I am often appalled at my own ignorance. For example, I knew nothing about the gut. No teacher or medical professional mentioned it until I got something wrong ‘in the gut’. I realised I knew very little about this eight or so metres of intestine until it started giving me problems. I now think everyone, at any age, should learn about the gut because it’s a hundred to one you’ll have a problem with its workings at some stage. Next to the brain, the gut is possibly our most important organ. When we say ‘I’ve got a sore stomach’, we often mean the gut area. Old age is a whole lot easier if you understand the workings of that part of the body, why it goes on strike sometimes, why it overworks other times.
My brain has got better. I said this at fifty and now again in my late eighties. The reason for this, I am convinced, is that I feed it. I work it. I ask a lot of it. It forgets the occasional word. Like what is the word when you use the first letters as shorthand for the name of an organisation, such as UNESCO. Antonym? No. At least I know that’s not right. Think. Go on, think. Acronym. Whoo – I can feel the relief right down to my toes.
My joints, hips, knees, ankles are sore most of the time. I still walk every day and I’m on my feet a lot at home. I take pills for blood pressure, Panadol for pain in my neck if it’s during the day and codeine at night if it’s severe. Naturally every damn pill makes you constipated. My brain took a while to accept this as a ‘here to stay’ problem that had to be dealt with, but good little machine that it is, it eventually got the message. I have stronger drugs for the neck pain I get (very common, half the world has neck pain) but very rarely take them because I don’t like how they make me feel. I am taking Tamoxifen as a barrier to cancer coming back. It won’t necessarily stop it because it depends where it appears in my body, but it’s a safeguard. Sort of. Tamoxifen tablets have brought back some menopausal symptoms. Heigh-ho. Swings and roundabouts.
It’s been interesting over the last couple of months to dress for a different shape and to realise that there are now a few fabrics the scarred skin on my chest will not accept. Two garments, one I bought new before I had the operation and one I’ve had for a while and always liked, have, both times I’ve worn them, became so unbearable against my skin I’ve had to rip them off and find something else. However, this new shape is not a result of being old, it’s the result of cancer and that can happen at any age.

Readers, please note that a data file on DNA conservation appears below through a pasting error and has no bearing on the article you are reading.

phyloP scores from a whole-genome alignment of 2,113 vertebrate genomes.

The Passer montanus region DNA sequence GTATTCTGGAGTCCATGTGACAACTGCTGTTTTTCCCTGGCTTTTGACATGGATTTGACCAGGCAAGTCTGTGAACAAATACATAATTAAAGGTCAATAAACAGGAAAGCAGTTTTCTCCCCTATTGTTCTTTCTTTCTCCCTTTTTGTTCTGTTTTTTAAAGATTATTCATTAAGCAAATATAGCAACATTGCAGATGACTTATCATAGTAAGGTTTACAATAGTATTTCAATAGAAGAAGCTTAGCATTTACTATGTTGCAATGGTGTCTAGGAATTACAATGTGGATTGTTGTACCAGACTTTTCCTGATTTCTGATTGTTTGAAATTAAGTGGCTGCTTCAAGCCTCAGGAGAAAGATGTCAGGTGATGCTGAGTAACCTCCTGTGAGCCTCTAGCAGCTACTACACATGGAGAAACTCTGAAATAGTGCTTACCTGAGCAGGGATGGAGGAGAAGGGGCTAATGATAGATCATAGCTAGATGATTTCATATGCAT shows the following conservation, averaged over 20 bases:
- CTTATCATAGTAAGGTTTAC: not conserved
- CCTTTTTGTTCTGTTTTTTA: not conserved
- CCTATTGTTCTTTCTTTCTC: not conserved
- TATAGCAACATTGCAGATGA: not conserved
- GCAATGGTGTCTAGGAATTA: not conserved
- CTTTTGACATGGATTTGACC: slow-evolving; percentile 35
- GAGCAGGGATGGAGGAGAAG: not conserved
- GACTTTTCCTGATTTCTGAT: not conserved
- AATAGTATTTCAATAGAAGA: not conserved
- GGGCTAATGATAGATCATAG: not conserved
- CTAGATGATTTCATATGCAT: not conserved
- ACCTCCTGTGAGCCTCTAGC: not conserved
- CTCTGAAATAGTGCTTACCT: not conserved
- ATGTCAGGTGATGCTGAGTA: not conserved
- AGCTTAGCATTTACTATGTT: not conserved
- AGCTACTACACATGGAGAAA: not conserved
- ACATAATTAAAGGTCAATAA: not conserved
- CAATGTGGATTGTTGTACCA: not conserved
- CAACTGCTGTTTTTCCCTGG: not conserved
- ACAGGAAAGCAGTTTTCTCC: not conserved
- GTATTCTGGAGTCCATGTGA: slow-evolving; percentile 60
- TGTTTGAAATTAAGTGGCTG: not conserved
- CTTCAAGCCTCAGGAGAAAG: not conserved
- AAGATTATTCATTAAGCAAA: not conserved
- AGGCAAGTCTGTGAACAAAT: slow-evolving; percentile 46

A while ago I realised it was senseless to beat myself up when I left something in the bedroom instead of bringing it through with me to my workroom or the laundry. I should be telling myself all movement is good because it is. I should be saying to myself ‘well done’, when I forget to take the clothes through to the laundry and have to go back for them, or when I walk away without the cup that held my morning tea instead of carrying it through to the sink to be washed. All movement is good.
Walking out with a banana skin to throw under a rose is good, walking to the letterbox is good, and no need to try and do everything in one trip. Walking to the library is good, although I had to learn that lugging a heavy load of books home in my arms is now just plain silly. Use your brain, I tell myself. Make two trips or use the trolley. Yes, I, who once dismissed Chris’ suggestion with a contemptuous shake of the head, now have a shopping trolley, and am glad of it to lug home my heavy groceries or books.
These two hands that have done so much for me are still active – tapping the keys has probably seen to that – they still prune and weed, and they still cook and bake, although the kitchen bench seems higher and my arms get sore if I stand there too long. I have help in the house two hours a week and help in the garden two hours a week when the weather’s right. I figure I’d have to pay one way or the other and this is a way of making sure I stay here as long as I need to.
So that’s how I am. How do I feel about it? I feel lucky.”
Sue Wootton is co-editor of Corpus.
The extract above is reproduced with permission from These Two Hands (Mākaro Press, 2017), by Renée.